Linear graphs represent the behavior of dependent variables that sit along a straight line with regard to independent variables, while nonlinear graphs represent variables that don't. Common functions that result in nonlinear graphs include quadratic, cubic and exponential functions as well as functions with sudden jumps in value.
Linear graphs represent relationships between an independent variable x and a dependent variable y that can be described by a multiplication of x by a coefficient a such that a one-unit increase in x results in a increase or decrease of a units in y. For example, the speed of a vehicle under constant acceleration has a linear relation with the rate of acceleration such that the speed of the vehicle graphed with respect to time forms a straight line. However, the distance traveled by such a vehicle per second increases over time, so the relationship of time and total distance traveled begins to curve upward rapidly. This is an example of a nonlinear graph.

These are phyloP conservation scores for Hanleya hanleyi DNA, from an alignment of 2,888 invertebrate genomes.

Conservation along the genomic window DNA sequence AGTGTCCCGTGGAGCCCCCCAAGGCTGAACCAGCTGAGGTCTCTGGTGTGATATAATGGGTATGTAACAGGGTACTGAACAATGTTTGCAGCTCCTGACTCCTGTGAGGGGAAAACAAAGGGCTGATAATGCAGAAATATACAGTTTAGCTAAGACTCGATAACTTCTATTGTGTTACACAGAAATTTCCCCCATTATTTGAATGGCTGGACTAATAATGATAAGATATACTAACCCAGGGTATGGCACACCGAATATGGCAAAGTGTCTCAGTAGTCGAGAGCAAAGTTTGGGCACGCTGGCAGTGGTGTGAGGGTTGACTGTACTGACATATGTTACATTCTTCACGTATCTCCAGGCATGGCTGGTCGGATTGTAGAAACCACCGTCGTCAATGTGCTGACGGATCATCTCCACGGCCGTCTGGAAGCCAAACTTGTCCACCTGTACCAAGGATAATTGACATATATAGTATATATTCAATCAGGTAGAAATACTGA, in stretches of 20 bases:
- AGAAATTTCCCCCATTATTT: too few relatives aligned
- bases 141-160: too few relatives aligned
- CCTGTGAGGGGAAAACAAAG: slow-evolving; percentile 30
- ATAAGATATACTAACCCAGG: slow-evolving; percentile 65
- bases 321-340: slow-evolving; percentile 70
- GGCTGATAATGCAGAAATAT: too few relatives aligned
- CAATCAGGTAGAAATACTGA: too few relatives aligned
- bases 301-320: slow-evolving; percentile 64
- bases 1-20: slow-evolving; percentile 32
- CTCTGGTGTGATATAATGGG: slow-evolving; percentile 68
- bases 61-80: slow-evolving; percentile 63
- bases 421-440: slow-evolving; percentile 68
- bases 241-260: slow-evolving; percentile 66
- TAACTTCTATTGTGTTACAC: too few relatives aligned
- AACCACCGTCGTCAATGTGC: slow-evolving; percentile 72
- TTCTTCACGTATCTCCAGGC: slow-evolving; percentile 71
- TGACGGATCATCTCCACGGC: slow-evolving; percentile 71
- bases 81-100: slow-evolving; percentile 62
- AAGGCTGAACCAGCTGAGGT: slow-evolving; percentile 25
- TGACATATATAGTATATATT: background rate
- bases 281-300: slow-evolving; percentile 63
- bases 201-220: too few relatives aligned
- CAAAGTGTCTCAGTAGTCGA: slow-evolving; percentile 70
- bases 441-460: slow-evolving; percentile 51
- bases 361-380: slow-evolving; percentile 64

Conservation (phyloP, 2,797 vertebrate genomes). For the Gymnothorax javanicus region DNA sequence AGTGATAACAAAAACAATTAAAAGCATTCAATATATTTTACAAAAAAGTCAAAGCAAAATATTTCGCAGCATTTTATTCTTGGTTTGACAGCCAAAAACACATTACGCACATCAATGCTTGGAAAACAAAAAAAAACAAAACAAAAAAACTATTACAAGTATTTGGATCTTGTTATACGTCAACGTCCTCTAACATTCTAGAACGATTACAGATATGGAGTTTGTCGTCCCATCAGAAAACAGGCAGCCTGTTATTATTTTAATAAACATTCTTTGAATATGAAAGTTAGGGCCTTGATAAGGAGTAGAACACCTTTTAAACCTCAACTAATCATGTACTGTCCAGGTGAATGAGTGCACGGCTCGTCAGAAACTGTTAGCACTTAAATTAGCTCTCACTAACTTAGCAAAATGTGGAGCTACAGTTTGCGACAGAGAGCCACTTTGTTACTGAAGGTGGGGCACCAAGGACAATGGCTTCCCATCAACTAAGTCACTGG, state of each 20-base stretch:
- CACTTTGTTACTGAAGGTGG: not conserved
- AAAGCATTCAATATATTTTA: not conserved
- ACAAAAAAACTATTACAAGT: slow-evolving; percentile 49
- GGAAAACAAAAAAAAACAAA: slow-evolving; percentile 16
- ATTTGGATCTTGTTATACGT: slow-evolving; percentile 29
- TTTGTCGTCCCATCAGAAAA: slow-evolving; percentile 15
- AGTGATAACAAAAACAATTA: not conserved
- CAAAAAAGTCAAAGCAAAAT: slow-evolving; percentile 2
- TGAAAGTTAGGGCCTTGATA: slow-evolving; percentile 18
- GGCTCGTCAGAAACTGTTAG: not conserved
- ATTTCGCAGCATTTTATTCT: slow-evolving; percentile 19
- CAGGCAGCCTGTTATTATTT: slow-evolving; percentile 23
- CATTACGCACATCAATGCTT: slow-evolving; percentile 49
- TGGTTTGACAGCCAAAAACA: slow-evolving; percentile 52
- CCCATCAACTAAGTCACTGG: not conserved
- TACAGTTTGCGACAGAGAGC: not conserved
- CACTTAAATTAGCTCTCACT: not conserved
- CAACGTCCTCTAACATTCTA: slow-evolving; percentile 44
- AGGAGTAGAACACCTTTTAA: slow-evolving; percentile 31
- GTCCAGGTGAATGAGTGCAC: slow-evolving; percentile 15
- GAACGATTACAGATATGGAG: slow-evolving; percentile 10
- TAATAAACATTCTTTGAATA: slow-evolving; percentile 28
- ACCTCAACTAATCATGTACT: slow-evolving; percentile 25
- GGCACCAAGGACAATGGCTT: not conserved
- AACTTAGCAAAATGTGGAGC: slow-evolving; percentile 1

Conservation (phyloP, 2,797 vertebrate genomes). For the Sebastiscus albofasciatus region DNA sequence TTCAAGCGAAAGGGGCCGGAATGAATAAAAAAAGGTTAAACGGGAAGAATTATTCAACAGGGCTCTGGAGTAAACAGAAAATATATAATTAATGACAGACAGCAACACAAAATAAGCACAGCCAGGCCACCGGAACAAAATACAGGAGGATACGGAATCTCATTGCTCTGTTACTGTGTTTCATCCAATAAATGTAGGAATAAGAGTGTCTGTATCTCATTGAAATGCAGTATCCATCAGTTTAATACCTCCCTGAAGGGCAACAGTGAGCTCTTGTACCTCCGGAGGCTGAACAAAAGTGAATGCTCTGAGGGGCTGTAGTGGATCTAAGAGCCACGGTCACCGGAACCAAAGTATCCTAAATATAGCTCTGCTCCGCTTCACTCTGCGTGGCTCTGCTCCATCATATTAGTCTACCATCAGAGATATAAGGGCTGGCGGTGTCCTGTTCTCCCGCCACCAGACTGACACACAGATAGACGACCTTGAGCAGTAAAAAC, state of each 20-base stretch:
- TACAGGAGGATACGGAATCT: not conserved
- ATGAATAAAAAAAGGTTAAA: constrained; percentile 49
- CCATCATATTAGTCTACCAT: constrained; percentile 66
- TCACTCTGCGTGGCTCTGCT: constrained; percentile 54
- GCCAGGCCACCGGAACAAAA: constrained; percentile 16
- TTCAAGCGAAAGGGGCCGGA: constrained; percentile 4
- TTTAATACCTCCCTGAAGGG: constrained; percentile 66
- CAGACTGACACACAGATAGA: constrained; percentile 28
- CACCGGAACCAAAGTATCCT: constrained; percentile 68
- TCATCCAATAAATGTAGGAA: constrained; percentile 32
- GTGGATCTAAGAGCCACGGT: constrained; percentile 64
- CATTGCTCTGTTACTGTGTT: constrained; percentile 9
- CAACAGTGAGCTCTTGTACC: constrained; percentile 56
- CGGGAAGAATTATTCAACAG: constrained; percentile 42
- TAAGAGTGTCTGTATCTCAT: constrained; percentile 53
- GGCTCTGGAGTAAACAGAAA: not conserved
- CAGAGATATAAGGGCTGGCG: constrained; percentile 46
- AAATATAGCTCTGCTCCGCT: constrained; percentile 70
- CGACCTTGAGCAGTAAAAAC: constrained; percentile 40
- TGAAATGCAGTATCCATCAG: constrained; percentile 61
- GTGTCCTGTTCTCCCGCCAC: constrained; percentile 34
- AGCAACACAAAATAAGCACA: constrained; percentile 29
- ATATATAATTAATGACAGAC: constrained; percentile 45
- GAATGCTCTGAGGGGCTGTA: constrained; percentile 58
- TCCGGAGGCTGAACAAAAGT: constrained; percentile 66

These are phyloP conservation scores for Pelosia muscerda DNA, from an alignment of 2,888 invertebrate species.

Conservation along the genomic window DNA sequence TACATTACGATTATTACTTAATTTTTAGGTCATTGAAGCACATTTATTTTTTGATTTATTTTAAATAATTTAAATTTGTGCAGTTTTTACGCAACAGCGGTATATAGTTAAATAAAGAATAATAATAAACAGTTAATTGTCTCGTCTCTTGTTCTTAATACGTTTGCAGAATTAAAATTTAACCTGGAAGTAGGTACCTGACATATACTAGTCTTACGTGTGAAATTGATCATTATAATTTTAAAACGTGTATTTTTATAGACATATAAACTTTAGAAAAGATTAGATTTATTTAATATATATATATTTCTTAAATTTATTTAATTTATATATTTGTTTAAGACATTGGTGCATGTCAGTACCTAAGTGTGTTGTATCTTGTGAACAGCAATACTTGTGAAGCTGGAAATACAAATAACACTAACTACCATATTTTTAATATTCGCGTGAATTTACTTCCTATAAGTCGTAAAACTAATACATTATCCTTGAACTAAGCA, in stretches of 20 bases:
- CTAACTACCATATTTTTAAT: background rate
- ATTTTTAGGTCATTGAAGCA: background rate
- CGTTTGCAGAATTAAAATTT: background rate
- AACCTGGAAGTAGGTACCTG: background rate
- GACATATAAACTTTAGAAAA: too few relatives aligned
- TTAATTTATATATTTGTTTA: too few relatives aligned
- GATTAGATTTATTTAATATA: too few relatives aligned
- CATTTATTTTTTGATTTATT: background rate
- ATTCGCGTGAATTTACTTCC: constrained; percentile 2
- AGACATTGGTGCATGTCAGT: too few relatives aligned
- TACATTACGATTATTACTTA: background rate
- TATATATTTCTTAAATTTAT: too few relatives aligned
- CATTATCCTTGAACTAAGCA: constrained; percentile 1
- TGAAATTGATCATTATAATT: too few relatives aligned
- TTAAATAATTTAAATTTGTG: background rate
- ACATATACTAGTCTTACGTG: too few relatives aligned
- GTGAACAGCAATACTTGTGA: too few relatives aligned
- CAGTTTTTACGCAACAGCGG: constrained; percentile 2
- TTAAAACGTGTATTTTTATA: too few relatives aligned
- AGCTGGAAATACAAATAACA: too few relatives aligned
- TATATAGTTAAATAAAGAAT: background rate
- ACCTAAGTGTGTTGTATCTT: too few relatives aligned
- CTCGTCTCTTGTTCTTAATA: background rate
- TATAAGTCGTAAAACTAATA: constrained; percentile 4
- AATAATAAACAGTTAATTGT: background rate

Nonlinear graphs are commonly encountered whenever a dependent variable is related to an independent variable that is raised to a particular power. These graphs also occur when the rate of change in a variable is dependent on the value of the variable itself, a condition usually described by an exponential function. Radioactive decay and compound interest are examples of common exponential processes that result in nonlinear graphs when depicted visually.